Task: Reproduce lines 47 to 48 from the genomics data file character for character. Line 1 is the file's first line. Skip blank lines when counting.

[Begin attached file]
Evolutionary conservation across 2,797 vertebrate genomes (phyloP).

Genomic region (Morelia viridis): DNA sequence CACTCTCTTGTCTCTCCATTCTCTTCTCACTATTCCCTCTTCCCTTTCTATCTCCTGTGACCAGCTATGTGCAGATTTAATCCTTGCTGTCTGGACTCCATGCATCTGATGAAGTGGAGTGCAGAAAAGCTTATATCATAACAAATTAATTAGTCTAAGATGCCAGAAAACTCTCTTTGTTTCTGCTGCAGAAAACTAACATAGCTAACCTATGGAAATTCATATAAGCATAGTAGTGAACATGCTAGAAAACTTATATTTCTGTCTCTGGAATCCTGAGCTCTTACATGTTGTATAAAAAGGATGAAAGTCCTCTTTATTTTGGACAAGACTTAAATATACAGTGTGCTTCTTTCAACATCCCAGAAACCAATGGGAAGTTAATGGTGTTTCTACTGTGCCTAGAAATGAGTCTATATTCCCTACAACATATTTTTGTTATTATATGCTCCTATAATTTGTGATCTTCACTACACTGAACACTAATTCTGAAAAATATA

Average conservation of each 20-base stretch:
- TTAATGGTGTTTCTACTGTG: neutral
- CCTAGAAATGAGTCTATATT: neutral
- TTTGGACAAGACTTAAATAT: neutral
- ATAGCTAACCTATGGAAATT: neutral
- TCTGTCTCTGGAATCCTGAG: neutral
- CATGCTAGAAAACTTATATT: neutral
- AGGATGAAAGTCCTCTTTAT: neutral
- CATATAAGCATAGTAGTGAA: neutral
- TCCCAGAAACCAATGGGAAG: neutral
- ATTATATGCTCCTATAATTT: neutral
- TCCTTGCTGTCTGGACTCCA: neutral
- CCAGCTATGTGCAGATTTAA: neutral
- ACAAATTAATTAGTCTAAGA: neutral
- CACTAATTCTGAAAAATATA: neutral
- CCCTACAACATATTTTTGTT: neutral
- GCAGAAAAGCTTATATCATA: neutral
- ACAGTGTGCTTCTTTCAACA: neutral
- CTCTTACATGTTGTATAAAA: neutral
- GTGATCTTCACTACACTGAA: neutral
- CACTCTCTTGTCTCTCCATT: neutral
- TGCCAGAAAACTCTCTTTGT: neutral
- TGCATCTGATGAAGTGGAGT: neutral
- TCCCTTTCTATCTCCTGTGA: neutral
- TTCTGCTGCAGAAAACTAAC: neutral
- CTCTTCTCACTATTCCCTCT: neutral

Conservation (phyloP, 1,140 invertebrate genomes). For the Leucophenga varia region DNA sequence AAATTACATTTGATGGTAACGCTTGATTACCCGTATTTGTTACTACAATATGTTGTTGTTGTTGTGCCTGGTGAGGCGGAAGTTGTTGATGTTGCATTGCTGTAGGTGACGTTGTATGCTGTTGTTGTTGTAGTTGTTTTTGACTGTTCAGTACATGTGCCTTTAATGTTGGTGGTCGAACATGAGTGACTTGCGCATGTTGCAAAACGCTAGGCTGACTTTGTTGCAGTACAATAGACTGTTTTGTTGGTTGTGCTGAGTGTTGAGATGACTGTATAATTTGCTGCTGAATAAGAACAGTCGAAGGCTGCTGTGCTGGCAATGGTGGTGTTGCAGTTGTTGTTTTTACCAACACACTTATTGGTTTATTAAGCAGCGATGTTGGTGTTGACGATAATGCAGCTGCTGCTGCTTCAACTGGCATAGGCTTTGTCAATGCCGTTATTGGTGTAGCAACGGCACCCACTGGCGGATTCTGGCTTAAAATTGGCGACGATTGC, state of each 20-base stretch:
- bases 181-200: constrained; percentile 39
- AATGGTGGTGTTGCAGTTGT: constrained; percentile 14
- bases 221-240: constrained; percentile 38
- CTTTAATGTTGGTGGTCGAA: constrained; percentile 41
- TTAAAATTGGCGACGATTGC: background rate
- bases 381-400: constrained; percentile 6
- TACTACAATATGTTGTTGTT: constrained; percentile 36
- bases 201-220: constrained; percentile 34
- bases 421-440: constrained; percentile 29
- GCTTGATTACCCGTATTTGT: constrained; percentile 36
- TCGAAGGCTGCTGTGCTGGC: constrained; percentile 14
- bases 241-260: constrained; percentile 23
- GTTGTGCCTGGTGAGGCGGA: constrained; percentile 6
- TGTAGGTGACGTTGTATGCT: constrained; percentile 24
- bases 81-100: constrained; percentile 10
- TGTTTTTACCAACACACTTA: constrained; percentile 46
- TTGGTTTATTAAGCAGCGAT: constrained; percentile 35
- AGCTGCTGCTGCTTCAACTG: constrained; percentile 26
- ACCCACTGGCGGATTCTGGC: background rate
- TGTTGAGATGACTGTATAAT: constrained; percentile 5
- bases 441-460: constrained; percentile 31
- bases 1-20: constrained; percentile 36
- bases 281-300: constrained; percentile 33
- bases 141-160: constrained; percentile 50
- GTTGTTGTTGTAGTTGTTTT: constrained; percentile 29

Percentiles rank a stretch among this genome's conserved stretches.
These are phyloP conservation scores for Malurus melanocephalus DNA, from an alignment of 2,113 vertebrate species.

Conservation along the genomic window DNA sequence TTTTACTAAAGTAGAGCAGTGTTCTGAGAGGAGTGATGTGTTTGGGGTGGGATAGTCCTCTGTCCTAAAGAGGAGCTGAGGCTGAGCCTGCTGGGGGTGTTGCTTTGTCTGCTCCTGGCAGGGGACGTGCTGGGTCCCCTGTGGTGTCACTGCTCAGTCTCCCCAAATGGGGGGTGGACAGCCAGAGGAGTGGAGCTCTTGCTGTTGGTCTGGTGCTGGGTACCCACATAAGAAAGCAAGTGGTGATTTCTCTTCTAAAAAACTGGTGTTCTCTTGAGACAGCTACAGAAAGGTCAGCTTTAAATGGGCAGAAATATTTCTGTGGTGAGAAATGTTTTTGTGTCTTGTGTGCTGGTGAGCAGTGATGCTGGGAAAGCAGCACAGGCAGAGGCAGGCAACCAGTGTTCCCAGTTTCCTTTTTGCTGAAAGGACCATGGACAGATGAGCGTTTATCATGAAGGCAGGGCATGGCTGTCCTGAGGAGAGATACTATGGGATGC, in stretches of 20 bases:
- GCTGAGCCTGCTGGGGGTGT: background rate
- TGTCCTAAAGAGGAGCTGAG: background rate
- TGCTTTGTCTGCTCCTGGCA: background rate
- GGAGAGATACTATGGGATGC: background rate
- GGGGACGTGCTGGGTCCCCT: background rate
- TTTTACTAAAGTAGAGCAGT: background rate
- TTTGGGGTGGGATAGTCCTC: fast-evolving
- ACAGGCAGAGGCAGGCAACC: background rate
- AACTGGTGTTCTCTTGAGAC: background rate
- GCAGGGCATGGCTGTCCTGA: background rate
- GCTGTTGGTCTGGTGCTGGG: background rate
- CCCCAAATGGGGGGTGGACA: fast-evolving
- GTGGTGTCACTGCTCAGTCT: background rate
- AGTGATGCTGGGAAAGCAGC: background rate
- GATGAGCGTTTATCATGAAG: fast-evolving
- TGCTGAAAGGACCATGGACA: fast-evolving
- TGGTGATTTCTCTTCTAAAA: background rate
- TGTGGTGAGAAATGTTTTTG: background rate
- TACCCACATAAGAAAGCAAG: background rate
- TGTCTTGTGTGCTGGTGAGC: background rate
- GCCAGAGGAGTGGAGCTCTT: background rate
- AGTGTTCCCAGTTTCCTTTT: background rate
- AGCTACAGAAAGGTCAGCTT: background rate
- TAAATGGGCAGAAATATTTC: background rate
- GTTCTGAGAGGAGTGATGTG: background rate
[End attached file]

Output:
- AGCTGCTGCTGCTTCAACTG: constrained; percentile 26
- ACCCACTGGCGGATTCTGGC: background rate